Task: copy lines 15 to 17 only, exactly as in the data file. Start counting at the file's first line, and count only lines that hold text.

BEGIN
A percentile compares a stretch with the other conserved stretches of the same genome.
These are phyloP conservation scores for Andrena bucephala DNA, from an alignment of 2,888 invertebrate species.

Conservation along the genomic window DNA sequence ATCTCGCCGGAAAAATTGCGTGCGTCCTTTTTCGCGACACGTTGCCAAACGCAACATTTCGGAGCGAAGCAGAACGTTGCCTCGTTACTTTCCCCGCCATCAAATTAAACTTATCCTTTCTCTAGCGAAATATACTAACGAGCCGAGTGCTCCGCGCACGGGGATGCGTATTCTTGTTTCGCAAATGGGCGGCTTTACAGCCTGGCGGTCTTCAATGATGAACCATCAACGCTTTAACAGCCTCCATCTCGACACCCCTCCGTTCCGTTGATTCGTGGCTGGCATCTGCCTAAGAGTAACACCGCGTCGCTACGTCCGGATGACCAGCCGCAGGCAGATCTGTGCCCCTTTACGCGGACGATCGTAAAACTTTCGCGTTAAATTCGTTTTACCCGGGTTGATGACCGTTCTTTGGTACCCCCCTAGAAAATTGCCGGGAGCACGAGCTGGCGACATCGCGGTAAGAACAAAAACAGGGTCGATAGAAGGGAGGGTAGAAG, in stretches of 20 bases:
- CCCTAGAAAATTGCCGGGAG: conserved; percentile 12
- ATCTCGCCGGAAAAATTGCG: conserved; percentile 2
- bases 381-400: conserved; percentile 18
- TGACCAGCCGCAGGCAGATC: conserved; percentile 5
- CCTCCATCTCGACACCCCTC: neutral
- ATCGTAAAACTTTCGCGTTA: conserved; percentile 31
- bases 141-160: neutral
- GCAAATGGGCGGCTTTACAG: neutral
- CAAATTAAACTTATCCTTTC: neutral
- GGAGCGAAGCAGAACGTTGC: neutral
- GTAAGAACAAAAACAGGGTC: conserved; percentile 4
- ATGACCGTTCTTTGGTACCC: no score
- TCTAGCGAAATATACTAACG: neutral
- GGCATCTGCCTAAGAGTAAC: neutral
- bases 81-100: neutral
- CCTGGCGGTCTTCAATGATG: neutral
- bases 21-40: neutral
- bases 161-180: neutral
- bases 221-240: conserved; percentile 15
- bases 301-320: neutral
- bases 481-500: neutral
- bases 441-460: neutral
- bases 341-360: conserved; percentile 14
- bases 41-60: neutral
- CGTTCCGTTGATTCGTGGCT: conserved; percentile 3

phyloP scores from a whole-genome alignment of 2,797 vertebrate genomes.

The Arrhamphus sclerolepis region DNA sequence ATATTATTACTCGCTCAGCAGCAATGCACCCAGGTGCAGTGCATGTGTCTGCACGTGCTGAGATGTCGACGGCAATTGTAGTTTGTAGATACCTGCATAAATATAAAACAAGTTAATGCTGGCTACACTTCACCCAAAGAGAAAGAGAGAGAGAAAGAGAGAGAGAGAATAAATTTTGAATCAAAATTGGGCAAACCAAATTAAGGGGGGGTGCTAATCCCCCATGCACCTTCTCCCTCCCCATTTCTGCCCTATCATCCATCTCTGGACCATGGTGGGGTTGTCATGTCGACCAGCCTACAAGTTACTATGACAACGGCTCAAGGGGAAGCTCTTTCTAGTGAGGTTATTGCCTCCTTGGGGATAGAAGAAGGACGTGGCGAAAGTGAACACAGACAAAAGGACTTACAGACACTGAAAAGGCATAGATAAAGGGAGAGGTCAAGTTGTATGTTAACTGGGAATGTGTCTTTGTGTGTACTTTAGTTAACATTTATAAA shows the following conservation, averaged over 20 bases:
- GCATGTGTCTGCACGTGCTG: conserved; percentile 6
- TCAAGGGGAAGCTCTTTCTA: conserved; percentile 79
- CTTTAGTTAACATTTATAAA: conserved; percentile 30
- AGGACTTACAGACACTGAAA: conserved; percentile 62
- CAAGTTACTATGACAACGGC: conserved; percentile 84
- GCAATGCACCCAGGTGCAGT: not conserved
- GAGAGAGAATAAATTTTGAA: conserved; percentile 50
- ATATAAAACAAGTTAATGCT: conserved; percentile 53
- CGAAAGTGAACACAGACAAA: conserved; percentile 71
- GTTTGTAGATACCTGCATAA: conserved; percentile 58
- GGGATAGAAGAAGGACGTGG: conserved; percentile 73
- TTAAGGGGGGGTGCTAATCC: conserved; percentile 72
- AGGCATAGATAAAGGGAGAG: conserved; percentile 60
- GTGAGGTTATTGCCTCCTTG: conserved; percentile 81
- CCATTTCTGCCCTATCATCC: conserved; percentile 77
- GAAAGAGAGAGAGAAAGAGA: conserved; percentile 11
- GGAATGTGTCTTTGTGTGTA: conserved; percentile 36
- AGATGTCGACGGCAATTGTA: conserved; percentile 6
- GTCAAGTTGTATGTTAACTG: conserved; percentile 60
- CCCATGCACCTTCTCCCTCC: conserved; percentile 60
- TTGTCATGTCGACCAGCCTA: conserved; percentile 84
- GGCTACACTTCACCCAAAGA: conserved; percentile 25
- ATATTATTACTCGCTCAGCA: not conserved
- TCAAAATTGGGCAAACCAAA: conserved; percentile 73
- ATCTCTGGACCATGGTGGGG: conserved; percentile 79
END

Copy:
- ATGACCGTTCTTTGGTACCC: no score
- TCTAGCGAAATATACTAACG: neutral
- GGCATCTGCCTAAGAGTAAC: neutral